In appearances on Wednesday's CNN Tonight and Thursday's New Day, liberal CNN political commentator Carl Bernstein had words that should alarm any supporter of Hillary Clinton and give hope to any of her opponents as he described Democrats as "horrified" and "terrified" about the investigations into her home email server which he dubbed a "time bomb."
On Thursday morning, Bernstein declared that her problems are "about lying," and asserted that "people around the Clinton campaign" make known their view "in private" that Clinton set up the private email server in her home "for purposes of evading the Freedom of Information Act, evading subpoenas from Congress."
On Wednesday night, fellow panel member and CNN legal analyst Jeffrey Toobin comically tried to avoid accusing her of "lying" as he admitted to sounding like a lawyer: "I don't think that 'lying' is perhaps the -- is the right term. She was not -- this was a very confusing situation. She was not fully candid. Boy, I sound like a lawyer, don't I? I don't think it was a lie, but it was not an ideal way to present the -- what the story was."
On Wednesday about 10:34 p.m. ET, after host Don Lemon asked what the "implications" were of the State Department's just-concluded investigation, Bernstein went after Clinton's honesty as he began:
The implications of all of this are that Hillary Clinton did not want her emails subjected to the Freedom of Information Act or subpoenas from Congress, and that's why she set up a home brew server. I think we all know that. People around her will tell you that in private if you really get them behind a closed door.
I was in Washington this week. I spoke to a number of top Democratic officials, and they're terrified, including people at the White House, that her campaign is in freefall because of this distrust factor. And, indeed, Trump has a similar problem. But she's the one whose numbers are going south.
Moments later, Lemon turned to Toobin and posed: "Jeffrey, did she lie in her previous statements, quickly before I go to break here, about the emails?"
Toobin grasped for a choice of words as he responded:
I don't think that "lying" is perhaps the -- is the right term. She was not -- this was a very confusing situation. She was not fully candid. Boy, I sound like a lawyer, don't I? I don't think it was a lie, but it was not an ideal way to present the -- what the story was.
At about 8:21 a.m. ET on Thursday, New Day co-anchor Chris Cuomo asked, "What do you see in the latest information from the inspector general?"
The CNN commentator began his response:
That this is a devastating event for Hillary Clinton, it is a time bomb that has been ticking, and it's starting to explode around her, and there is more to come because the FBI's investigation is ongoing. She's probably almost definitely not going to be indicted, but this is much more than a legal matter.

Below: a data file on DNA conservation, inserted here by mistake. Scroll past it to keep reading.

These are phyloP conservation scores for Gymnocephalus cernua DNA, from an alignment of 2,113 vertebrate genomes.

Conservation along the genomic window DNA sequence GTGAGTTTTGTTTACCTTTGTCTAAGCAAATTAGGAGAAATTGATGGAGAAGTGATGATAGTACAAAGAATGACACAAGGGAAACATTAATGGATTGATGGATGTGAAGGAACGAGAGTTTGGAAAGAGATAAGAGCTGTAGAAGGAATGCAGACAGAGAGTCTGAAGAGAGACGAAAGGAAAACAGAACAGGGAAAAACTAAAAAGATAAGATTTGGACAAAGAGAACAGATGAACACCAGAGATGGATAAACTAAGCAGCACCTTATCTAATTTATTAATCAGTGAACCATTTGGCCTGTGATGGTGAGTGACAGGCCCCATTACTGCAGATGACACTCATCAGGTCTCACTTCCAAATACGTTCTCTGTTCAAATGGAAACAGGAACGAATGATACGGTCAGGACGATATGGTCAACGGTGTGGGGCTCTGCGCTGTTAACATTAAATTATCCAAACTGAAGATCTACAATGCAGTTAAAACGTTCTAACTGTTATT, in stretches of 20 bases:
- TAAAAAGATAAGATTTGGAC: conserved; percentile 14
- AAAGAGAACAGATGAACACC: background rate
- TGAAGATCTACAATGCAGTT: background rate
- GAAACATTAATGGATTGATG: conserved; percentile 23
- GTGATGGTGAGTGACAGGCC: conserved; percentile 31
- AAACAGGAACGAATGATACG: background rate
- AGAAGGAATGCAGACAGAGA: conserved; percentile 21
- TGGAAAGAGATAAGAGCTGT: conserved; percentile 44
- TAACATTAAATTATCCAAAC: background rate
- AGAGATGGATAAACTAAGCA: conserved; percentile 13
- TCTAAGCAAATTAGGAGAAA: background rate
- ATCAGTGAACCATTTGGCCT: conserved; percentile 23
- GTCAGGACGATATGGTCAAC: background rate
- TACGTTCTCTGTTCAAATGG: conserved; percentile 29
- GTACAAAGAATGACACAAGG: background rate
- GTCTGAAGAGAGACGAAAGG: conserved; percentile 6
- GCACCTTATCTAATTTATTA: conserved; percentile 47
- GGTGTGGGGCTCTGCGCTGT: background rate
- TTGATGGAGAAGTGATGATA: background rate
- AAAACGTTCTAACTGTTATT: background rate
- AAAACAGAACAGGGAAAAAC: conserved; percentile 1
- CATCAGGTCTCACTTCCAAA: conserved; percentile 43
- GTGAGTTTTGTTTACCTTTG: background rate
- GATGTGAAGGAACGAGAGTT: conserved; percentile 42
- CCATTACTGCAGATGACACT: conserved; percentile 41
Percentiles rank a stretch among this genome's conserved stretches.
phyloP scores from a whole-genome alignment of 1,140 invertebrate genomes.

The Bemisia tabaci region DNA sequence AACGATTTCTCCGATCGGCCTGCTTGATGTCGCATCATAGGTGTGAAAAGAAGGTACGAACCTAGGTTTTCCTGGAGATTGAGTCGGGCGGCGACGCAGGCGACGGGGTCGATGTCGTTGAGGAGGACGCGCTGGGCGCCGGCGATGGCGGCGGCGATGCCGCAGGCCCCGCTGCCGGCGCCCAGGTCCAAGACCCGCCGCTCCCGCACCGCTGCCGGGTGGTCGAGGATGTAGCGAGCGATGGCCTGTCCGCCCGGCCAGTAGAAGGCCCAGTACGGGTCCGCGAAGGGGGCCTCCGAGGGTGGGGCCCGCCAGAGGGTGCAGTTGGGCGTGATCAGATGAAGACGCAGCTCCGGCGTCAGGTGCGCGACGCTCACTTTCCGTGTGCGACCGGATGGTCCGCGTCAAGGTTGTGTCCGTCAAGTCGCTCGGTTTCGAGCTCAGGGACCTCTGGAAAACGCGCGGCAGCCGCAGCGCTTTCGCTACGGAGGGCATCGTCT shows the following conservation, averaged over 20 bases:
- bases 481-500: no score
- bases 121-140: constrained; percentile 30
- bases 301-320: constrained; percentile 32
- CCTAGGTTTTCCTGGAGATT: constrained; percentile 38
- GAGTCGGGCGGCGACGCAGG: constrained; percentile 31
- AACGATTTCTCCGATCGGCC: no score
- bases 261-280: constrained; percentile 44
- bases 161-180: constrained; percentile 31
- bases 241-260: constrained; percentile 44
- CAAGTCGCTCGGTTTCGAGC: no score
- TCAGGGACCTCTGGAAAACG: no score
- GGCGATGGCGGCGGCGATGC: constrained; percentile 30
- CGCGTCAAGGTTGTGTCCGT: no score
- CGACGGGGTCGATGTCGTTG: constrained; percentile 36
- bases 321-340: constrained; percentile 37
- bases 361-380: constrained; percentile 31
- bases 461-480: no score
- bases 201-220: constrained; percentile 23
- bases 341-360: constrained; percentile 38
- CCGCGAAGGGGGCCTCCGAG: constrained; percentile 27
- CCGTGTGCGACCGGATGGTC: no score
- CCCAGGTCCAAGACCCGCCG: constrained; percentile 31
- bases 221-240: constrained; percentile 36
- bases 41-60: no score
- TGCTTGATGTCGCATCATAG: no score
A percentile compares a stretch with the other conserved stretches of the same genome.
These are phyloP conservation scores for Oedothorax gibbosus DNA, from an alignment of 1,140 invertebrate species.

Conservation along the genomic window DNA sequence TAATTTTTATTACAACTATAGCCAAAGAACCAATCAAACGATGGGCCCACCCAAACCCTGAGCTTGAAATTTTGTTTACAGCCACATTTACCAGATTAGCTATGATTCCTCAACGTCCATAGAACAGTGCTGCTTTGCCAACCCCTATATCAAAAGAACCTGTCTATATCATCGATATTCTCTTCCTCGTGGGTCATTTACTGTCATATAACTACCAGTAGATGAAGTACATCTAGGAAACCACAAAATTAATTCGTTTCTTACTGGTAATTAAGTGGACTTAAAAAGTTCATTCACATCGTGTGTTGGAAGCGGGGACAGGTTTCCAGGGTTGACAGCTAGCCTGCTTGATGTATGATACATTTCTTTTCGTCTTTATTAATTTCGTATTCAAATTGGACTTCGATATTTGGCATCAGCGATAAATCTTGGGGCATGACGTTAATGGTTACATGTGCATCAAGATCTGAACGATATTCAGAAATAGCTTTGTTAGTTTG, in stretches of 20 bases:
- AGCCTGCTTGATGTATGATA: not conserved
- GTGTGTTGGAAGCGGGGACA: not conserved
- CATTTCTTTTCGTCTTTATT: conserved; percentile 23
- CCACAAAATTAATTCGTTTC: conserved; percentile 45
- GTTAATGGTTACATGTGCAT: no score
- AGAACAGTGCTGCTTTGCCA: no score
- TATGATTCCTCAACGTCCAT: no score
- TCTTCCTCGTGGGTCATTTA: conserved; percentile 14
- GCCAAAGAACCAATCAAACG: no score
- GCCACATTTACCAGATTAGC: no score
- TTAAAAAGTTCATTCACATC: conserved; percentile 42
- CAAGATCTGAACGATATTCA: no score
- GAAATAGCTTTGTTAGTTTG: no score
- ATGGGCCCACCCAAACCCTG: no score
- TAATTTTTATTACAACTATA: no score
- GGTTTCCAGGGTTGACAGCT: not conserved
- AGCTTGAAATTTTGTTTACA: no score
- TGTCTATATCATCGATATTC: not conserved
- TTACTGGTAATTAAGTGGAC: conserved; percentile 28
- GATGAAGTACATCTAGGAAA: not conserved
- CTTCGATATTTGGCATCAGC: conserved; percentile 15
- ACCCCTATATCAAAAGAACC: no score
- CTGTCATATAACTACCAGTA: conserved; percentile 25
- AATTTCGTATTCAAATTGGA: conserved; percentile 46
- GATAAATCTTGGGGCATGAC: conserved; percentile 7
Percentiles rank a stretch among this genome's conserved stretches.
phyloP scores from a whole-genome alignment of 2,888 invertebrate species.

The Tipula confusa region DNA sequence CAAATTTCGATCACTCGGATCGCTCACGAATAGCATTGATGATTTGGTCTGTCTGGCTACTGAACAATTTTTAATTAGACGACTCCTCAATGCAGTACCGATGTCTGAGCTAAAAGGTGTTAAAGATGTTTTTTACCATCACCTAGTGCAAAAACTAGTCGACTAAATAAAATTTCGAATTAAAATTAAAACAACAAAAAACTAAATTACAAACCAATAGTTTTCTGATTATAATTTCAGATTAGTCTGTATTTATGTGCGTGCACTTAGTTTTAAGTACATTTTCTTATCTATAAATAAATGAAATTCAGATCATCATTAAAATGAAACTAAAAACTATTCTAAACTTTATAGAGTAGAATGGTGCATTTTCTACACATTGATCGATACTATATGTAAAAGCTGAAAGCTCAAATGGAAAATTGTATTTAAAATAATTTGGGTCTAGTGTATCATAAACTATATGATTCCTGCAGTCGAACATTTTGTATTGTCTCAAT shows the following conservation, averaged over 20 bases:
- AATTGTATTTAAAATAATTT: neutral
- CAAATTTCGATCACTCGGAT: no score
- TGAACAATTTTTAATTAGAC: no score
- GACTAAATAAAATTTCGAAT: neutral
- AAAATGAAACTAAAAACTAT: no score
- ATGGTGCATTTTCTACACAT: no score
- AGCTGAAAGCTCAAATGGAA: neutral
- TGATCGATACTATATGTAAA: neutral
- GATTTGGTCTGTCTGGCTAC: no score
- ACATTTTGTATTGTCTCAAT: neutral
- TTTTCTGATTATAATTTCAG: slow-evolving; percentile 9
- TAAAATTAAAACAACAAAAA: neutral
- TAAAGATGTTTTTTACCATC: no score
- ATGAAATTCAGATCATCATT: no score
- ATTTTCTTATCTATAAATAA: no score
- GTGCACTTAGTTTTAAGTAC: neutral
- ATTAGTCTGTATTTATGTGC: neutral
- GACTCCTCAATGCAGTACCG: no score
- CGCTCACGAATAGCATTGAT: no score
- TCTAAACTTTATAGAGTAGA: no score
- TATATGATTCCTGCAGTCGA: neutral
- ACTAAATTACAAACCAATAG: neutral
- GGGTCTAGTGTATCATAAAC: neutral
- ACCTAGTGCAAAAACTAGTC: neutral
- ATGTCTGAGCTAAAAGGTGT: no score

Unlike his CNN colleague from the night before, Bernstein used the word "lying" as he added:
It's about lying. It's about she hasn't been truthful about this, and it goes to perceptions of her, that I spent the week in Washington talking to Democratic leaders, and they are horrified at what she's done to herself here, to her campaign, and the fact that she and Donald Trump seem to have some kind of equivalency among voters about who's the worst serial liar.That's devastating for Hillary Clinton, especially given Trump's record.
Co-host Alisyn Camerota then asked what he considered the "smoking gun" of the investigation, with Bernstein renewing his charge that she was deliberately trying to evade the Freedom of Information Act by having a home server:
The idea that the Secretary of State of the United States would set up a home brew server for purposes of evading the Freedom of Information Act, evading subpoenas from Congress. That's its real purpose -- to not have accountability, to not have transparency. It's consistent -- you see in my book that, you know, Hillary has been a great public servant in many, many regards over many years, but this problem about transparency and obfuscation -- as I say at the end of the book, she has had a difficult relationship with the truth going back to her Arkansas years. And here we are again.
Camerota then pushed back against his accusation:
You're extrapolating from the IG's report some of your conclusions. I mean, you're saying it was set up to avoid subpoena. That's not what the IG is saying, and, you know, she has always maintained all along that this was sort of for convenience and that previous Secretaries of State also used private email. So how are you reaching your conclusion?
The veteran journalist stood firm in his criticism of Clinton:
No, no previous Secretary of State set up a home brew server. And if you talk to people around the Clinton campaign very quietly, they will acknowledge to you -- if you are a reporter who knows some of the background -- that this is the purpose of it, is so that she would not be subject to the Freedom of Information Act so that -- because the emails aren't there, nobody knew about this server. It is a reckless thing that she did. It's irresponsible. She's the chief officer of the foreign service of the United States, the Secretary of State, and she's hiding her emails in her basement. It's not a good thing.